Gender norms in 1912

The woman

You are not a grown up. You are a child. It does not matter how well educated, clever, or knowledgable you are, in the eyes of society you still remain a child, and a child cannot make important decisions or take responsibility over their own lives. You cannot walk alone on the streets without someone there to protect you or you will most likely fall victim for sexual harassments and have your virtue questioned. You may be a clever child, or even an genial child, but in the end you still remain, a child.

Womanhood had during the last century come to be redefined and cultivated. During the 19th century the idea that men and women were complete opposite was formed. The woman was in the eyes of society and science completely different from the man, and as a complete opposite also seen as a complete necessity. The woman was in charge of the home and the children. She was emotional, impulsive and not very clever.

As a part of this process women had been split into two different kinds or categories. On one side you had the true woman, the good woman, in extension the bourgeois woman. She had no sexuality of her own and no other sins dirtying her pure essence of caretaking and love. This image of womanhood was pretty new and a stark contrast against the older version of the female sexuality as animalistic, dangerous and almost inhuman. The working woman, or farming girl was still seen as representing this older version of women. The working woman had a sexuality and it was dangerous and aggressive, which made her dangerous. This lead to her being seen as a second grade woman.

This was beginning of the Whore/Virgin complex that came to be a part of  society’s view of women all the way in to modern time. It meant that womanhood was divided into two completely opposing versions. Sexual enchantress and virtuous and frigid good girl. Therefor it is not strange that bourgeois women looked down on working women, especially prostitutes. Society and the world view in general proved that these women choose to live a promiscuous life, since this behavior was a part of their nature. It was their sexuality, not the male customers or some times predators that was a threat to the sanctity of the marriage. Men were tempted to unfaithfulness by women who had a dangerous untamed sexuality- a sexuality that was remains from a societal view of sexuality that was a hundred years old, before the new image of the virtuous, good and sensitive woman had developed.

The man

The ideal man at this period was tightly connected to the bourgeois class. As there was a shift in society where the power that during earlier centuries had lied with the nobles now instead laid with the rapidly growing middle class, the ideal manhood adapted to fit this new rising power factor. Manhood was connected with concepts like hard working, dependable, quick to action and strong. He should know who he was, where he came from and where he was going. He should show interest in society and an adaptability to this new brave world with its growing industrialization. Manhood was also connected to nationalism, the man was manly because he was Swedish. Correspondingly a certain type of manliness made him Swedish. Discipline, duty and order was seen as male virtues.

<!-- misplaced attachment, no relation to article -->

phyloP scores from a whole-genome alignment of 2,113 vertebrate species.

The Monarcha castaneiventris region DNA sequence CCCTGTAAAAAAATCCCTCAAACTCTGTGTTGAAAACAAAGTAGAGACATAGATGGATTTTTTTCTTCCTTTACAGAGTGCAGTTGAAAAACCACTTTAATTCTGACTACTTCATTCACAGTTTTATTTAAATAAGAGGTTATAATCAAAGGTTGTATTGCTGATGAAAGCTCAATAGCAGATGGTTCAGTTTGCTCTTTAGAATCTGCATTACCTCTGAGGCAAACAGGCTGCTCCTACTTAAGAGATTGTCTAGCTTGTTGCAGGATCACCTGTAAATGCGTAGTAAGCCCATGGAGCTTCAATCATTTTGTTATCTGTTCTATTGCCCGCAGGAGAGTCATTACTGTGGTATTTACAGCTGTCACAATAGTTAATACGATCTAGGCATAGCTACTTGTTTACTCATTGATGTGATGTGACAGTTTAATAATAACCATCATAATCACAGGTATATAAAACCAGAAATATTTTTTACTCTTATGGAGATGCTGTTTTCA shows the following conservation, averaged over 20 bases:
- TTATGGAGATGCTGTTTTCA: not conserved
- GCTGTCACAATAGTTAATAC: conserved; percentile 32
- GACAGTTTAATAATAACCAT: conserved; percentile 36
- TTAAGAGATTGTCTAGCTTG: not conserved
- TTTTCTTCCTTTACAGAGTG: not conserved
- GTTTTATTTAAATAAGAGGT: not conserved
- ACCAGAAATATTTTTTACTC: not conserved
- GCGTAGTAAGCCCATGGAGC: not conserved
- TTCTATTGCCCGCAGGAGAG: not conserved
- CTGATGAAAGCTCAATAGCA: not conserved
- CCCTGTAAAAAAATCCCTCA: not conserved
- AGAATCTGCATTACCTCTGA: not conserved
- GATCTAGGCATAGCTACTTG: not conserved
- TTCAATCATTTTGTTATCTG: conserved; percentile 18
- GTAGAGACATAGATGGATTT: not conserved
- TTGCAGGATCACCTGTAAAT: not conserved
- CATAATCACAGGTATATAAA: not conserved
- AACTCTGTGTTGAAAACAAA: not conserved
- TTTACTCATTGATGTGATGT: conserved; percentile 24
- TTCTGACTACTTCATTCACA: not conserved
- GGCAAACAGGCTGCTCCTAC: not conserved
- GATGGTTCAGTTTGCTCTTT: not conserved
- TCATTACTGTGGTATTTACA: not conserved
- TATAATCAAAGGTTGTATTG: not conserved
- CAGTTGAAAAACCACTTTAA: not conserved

In the romanticized image of bourgeois family ideology the family was seen as a mirror image of society at large, and it was the man who was responsible for taking care of the family just has he should take care of his country. The woman’s natural place was as mother and wife, fencing her into the restriction of family life, but the man’s role of protector meant a responsibility not only for the family but for the nation at large. The ability to put a will into action that was for the benefit of family and country was the pillar of stereotypical manhood. The true man was also physically strong and muscular as we can see on this poster from the Olympic games in Stockholm in july 1912. The muscular naked man was seen a male ideal.

The bachelor was during the 19th century seen as a danger to society. The man who avoided the duty of marriage put on him by nature and religion was seen with unkind eyes. Other vices that was seen as unmanly by bourgeois was drunkenness and gambling. The drunkard was unmanly because he was a slave under addiction. When he after a full days work went to the pub and drank up his earnings he was neglecting his family. He did not spend his spare time with them and he used the money for his own amusement instead of supporting them. The same opposition to ideal manhood was seen in the gambler.

The lower classes were accused of being animalistic, they had too many children too early, lived in the dirt and drank too much. The drunkard was for example a lower class worker, it was the consumption of cheap liquor that was seen as a problem. No one ever complained when the bourgeoisie got drunk on fine spirits.